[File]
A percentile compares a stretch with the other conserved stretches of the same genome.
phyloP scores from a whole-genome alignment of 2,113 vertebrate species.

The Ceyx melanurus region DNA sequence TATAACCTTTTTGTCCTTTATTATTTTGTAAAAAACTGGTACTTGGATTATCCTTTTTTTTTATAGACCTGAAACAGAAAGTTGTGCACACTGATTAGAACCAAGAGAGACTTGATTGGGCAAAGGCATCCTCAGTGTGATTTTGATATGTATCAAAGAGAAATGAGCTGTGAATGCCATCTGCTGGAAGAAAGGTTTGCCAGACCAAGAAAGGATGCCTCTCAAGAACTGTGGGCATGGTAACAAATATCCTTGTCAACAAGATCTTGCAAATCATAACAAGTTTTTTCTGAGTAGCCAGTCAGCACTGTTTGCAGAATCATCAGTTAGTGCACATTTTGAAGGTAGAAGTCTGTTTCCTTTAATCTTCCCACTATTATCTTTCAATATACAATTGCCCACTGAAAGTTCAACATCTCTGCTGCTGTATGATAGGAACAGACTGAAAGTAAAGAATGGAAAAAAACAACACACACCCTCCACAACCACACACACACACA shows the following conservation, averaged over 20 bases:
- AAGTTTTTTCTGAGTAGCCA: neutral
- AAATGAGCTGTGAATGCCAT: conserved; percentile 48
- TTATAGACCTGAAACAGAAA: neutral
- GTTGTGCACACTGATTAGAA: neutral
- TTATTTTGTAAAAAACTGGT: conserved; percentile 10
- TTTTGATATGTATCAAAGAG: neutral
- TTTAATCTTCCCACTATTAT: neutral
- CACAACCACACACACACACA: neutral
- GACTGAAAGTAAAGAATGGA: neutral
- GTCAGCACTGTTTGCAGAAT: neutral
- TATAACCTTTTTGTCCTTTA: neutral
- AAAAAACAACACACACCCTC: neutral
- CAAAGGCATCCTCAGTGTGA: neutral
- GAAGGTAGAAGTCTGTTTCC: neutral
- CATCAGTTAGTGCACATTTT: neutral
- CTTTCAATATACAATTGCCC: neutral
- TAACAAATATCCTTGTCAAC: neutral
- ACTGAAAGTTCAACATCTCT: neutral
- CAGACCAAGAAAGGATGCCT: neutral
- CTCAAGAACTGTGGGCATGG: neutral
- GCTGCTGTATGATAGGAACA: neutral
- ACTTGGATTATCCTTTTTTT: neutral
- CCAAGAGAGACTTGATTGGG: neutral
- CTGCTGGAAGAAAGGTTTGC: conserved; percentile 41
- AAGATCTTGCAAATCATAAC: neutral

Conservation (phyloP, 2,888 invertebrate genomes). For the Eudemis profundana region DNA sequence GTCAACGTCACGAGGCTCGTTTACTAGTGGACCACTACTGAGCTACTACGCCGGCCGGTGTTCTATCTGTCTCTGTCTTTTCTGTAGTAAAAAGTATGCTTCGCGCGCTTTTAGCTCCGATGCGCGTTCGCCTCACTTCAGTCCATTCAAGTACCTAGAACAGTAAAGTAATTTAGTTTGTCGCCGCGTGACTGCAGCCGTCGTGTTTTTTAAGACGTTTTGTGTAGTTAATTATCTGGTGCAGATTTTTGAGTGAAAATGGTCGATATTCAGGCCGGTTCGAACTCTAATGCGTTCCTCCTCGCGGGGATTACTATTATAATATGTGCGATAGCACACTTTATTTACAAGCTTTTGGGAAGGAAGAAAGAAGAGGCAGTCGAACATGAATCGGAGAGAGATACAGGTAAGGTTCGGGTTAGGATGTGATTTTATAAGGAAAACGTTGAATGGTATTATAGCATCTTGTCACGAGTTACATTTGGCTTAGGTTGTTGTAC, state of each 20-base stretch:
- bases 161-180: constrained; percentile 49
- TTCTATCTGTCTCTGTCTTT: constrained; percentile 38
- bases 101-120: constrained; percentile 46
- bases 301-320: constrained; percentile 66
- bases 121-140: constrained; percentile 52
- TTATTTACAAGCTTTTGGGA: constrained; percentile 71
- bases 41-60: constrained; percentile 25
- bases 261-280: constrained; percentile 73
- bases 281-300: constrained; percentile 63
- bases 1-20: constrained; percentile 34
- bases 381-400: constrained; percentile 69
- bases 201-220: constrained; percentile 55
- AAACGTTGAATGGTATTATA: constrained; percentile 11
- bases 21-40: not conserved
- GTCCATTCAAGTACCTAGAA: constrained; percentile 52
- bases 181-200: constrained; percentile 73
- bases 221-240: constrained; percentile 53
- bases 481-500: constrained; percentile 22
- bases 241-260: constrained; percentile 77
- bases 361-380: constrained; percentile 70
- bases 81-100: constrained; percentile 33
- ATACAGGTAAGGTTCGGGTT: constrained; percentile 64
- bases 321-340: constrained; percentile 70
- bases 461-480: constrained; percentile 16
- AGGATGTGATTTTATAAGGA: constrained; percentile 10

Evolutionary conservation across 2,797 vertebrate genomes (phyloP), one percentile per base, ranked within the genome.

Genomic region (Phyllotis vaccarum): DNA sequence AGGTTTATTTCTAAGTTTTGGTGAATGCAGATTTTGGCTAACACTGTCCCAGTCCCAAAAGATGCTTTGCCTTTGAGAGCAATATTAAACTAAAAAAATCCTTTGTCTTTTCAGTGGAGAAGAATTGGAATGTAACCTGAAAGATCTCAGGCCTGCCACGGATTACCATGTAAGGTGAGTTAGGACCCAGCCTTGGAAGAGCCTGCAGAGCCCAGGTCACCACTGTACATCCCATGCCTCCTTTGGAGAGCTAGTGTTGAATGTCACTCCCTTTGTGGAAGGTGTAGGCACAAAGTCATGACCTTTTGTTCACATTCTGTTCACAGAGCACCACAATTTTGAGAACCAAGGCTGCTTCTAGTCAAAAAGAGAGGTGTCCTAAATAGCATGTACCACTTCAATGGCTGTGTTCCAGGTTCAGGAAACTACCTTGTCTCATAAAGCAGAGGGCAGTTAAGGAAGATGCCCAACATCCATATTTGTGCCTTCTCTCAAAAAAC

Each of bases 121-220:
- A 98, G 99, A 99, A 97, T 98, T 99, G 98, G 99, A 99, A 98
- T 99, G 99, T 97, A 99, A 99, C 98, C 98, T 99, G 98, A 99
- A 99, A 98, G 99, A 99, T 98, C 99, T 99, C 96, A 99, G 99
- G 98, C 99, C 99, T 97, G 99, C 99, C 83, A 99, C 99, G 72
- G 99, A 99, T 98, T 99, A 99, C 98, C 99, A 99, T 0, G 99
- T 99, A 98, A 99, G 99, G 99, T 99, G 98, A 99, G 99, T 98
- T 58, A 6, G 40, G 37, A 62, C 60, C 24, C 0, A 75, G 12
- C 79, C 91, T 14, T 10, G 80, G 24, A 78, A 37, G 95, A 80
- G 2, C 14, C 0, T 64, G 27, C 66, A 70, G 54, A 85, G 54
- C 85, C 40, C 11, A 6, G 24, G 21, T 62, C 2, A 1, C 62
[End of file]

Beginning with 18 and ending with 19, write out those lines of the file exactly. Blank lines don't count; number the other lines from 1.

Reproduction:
- CATCAGTTAGTGCACATTTT: neutral
- CTTTCAATATACAATTGCCC: neutral